Session 2005-06, 13 July
Treasury Committee calls for IMF shake-up and stronger focus on crisis prevention and surveillance
The Treasury Select Committee today called for a major shake-up in the way the IMF goes about its internal business - including the way it deals with crisis prevention and surveillance.
Committee chairman the Rt Hon John McFall MP said the meetings this autumn of the IMF in Singapore "offer an ideal opportunity for reform" within the organisation, including the way it appoints its managing director.
And he warned: "A disorderly unwinding of global economic imbalances poses a real risk to both the United Kingdom and the world economy.
"The IMF can provide assistance in tackling these issues - but to be able to do so it must adapt as an organisation."
Mr McFall said the IMF needs to take a greater role in crisis prevention, rather than crisis resolution.
The Committee's Report recommends reforms to the governance structure of the IMF and says that this should include "an open selection process" around the appointment of its next managing director.
It states too that the quota structure of the IMF should be changed, so that there is greater representation of both low-income and emerging market economies. This should be agreed in one stage, rather than the two-step process that is currently being considered for the September 2006 meetings of the Fund.
Mr McFall said: "It is important that all stakeholders in the IMF feel that they are fairly represented, otherwise there will be little reason for them to listen to the results of the Fund's work. That is why we look to the Government to work to ensure that post-Singapore, all member states should have more input into the IMF's work.
"Reform should begin at the top, with the selection of the next managing director being a more open process in the future. The Executive Board should also be more transparent in its workings, allowing those affected by the Fund's decisions to see how those decisions were made."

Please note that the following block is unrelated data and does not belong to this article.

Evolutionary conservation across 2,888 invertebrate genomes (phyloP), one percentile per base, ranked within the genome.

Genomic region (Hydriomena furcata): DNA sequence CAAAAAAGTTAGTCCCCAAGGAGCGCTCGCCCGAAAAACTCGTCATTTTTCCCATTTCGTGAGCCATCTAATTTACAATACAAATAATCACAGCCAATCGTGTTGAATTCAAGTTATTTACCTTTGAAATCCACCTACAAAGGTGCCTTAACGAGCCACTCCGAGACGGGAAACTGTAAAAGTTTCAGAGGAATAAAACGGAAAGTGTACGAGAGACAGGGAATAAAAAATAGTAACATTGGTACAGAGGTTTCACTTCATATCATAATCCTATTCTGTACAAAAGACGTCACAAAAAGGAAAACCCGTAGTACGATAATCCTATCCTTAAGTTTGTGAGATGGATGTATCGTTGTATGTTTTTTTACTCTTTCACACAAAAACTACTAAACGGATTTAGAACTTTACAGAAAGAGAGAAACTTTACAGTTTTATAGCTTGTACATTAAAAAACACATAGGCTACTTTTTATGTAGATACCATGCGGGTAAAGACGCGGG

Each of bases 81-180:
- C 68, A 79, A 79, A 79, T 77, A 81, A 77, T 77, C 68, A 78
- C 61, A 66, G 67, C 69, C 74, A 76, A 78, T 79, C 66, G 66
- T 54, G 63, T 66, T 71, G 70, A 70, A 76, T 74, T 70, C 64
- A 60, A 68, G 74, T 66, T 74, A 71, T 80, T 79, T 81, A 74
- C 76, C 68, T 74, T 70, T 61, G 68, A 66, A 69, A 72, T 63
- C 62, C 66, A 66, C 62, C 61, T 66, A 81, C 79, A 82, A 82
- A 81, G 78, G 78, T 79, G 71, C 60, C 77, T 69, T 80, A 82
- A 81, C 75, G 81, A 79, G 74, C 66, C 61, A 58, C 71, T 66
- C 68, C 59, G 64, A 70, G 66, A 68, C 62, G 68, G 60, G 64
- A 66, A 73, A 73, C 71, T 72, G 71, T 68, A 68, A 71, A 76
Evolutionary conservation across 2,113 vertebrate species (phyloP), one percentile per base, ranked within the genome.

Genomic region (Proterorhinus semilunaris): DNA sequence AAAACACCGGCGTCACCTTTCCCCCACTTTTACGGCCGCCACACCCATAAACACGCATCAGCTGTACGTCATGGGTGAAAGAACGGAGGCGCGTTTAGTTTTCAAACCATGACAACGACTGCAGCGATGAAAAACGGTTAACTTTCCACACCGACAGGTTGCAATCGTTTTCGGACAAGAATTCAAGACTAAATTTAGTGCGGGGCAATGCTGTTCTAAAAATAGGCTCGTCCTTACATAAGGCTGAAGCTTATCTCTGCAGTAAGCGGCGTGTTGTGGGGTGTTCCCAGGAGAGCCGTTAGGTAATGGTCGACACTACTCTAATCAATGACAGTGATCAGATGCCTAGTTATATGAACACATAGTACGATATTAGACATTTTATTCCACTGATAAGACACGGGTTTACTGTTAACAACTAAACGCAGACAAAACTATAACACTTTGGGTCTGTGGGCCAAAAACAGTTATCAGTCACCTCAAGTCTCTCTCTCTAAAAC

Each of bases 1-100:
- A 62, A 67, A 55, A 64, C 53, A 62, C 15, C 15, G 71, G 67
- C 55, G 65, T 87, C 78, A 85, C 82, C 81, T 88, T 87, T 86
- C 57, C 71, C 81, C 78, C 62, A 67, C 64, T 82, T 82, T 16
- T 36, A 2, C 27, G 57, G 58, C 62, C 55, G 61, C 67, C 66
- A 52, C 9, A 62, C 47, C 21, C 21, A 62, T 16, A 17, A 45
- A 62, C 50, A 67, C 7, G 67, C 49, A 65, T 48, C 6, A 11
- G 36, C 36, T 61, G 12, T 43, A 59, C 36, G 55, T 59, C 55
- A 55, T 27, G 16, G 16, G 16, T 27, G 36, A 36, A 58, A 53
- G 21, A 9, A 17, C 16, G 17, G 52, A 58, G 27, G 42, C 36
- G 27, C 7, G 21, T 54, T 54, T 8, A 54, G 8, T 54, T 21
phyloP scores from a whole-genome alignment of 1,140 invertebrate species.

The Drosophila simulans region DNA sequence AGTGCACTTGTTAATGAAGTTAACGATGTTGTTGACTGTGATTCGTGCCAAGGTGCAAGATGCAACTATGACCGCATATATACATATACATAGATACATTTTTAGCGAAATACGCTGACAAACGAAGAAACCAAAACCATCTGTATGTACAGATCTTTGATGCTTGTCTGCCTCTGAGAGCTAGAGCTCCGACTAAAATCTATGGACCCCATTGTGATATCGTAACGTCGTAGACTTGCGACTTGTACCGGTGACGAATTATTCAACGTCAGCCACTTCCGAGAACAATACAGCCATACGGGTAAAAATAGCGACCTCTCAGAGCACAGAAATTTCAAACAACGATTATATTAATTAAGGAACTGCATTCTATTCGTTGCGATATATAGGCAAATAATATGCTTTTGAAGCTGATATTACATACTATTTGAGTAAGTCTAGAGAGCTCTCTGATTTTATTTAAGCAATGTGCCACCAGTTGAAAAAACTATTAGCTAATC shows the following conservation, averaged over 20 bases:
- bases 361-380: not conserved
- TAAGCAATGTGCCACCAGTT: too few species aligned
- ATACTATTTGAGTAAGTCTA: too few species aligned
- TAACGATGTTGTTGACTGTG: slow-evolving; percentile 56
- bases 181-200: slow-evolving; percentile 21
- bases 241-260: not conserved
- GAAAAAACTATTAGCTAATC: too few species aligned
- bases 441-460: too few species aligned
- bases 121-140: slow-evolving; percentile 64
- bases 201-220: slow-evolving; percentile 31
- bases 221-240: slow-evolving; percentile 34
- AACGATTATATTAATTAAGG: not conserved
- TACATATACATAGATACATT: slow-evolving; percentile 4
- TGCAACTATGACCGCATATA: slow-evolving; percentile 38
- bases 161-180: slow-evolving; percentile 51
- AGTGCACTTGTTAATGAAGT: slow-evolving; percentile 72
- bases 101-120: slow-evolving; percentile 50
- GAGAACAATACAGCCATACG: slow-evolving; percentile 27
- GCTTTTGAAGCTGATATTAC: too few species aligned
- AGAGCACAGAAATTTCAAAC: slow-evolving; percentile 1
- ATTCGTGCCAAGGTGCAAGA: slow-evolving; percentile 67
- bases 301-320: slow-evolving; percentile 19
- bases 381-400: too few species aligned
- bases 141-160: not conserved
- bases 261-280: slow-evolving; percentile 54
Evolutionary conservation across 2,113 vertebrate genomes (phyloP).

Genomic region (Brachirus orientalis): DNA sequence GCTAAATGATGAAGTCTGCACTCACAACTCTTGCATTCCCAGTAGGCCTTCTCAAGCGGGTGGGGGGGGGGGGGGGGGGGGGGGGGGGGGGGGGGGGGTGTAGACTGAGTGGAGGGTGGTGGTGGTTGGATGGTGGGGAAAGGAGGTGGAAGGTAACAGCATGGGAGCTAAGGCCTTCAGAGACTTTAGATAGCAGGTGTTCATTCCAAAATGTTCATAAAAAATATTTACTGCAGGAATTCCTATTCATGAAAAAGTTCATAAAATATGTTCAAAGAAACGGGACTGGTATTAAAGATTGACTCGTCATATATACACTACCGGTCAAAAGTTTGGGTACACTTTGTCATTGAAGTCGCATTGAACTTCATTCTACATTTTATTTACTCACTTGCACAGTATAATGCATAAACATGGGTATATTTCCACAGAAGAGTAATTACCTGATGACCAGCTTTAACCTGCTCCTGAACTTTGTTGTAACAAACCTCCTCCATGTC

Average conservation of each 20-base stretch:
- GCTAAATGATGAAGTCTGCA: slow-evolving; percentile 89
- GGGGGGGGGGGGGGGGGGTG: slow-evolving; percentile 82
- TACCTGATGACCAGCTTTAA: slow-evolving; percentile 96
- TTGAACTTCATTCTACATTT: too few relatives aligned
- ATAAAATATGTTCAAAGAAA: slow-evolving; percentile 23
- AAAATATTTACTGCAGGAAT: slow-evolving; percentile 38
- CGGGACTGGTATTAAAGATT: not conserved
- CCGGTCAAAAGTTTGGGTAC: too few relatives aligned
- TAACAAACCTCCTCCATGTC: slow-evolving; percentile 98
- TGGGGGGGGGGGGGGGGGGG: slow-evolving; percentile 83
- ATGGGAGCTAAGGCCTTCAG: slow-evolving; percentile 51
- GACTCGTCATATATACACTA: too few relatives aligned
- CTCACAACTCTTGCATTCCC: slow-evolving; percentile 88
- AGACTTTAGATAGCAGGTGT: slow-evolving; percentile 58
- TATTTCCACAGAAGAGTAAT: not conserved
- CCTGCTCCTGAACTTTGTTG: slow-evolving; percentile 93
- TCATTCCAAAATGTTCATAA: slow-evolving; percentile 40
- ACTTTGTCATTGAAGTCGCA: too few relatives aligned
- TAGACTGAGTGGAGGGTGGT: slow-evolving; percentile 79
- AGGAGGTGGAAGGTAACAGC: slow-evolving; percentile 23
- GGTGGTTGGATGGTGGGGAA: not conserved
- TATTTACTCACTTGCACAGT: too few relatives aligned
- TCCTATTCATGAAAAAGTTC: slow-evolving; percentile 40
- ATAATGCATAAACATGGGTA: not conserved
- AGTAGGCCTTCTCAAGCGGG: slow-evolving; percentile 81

The surveillance functions of the IMF will be an important part of the Fund's armoury. As such, the Committee makes recommendations to ensure the independence of surveillance from both individual member states, and any potential bias arising from the Fund's own lending programmes.
Mr McFall said: "A more focussed Fund, concentrating on undertaking independent, 'balance sheet' analysis of the international financial system, is proposed in our report. This can only help in providing a clear picture for the different member states of how their individual actions are affecting the overall state of the world's economy."
The Committee says that, occasionally, the IMF will be forced to resolve a crisis and that any lending it commits to under these circumstances should have conditionality that is both appropriate to the borrowing member state, and has regard for local democracy.
Mr McFall said: "Much of the criticism over the IMF has been due to the conditions it has required of countries in difficulty wishing to access its resources.
"In future, they should take into account both the democratic wishes and economic circumstances of the borrowing country. If these recommendations are followed, the UK Government can help move the Fund further towards fulfilling its role at the centre of the international financial system."
Mr McFall is available for comment on the report on 07730 987 802 (mobile) or 020 7219 3521 (Westminster office).
1. Committee membership is as follows: Rt Hon John McFall (Chairman), Mr Colin Breed, Jim Cousins, Angela Eagle, Mr Michael Fallon (Sub-Committee Chairman), Mr David Gauke, Ms Sally Keeble, Mr Andrew Love, Kerry McCarthy, Mr George Mudie, Mr Brooks Newmark, John Thurso, Mr Mark Todd, Peter Viggers.
2. 9th Report of the Treasury Committee, Globalisation: the role of the IMF, HC 875, will be available via the Committee's website at: www.parliament.uk/treascom.
3. Press Notice No. 52
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